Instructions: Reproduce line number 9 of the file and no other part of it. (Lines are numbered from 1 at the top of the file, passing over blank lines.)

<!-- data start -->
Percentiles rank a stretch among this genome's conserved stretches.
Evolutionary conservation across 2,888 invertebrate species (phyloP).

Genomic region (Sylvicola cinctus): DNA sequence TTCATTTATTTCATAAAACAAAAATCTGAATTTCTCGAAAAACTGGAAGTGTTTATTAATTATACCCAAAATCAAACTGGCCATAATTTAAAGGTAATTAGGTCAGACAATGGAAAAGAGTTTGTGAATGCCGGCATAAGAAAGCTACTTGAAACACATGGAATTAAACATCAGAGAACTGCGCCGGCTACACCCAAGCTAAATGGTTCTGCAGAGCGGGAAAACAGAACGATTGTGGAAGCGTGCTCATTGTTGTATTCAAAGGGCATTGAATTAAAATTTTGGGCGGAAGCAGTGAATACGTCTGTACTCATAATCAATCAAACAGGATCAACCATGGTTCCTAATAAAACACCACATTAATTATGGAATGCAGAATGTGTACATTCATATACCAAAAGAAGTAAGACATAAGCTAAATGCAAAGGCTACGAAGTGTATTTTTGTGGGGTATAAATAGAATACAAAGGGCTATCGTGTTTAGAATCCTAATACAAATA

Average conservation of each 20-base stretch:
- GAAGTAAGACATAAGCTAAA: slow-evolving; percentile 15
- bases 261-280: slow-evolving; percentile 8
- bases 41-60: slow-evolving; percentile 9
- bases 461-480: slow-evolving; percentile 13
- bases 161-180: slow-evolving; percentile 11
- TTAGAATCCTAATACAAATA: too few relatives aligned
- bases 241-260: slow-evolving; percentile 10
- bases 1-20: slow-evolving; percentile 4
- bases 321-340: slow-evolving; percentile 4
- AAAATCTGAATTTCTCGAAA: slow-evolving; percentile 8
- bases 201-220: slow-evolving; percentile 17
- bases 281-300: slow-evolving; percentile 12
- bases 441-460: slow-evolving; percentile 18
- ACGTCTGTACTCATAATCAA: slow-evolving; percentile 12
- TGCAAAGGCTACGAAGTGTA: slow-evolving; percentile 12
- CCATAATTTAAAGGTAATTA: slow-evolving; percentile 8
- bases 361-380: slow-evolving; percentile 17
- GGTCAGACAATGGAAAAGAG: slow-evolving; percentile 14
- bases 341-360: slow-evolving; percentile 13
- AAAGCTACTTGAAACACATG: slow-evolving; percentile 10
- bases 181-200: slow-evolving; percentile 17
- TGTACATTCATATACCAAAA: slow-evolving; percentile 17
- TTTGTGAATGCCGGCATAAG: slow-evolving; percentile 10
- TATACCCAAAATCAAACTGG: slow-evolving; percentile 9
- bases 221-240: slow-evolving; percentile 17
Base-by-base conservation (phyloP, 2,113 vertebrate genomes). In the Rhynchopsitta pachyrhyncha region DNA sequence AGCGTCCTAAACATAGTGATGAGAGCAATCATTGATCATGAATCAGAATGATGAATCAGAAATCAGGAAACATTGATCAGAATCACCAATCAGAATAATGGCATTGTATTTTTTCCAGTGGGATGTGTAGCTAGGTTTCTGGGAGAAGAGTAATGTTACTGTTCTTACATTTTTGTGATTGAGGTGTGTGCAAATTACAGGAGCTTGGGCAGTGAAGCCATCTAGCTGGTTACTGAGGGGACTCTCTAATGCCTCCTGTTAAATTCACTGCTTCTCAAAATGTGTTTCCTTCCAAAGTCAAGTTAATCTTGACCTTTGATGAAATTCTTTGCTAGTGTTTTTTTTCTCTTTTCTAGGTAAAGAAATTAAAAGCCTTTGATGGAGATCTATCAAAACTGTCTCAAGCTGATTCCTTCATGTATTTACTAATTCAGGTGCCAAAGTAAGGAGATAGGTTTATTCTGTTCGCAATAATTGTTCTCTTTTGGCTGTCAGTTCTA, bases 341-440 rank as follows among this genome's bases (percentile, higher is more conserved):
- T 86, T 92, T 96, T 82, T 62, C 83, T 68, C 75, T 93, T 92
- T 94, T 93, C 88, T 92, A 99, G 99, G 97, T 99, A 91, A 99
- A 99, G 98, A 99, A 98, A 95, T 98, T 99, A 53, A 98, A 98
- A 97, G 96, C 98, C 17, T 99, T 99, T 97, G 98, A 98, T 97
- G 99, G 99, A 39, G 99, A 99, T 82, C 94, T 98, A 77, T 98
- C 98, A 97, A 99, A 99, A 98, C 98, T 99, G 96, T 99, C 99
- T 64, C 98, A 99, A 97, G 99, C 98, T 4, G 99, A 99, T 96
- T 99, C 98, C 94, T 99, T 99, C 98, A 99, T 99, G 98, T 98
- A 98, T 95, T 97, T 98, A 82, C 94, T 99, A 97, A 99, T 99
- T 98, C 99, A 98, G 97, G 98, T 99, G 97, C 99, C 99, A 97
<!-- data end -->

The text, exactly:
- bases 161-180: slow-evolving; percentile 11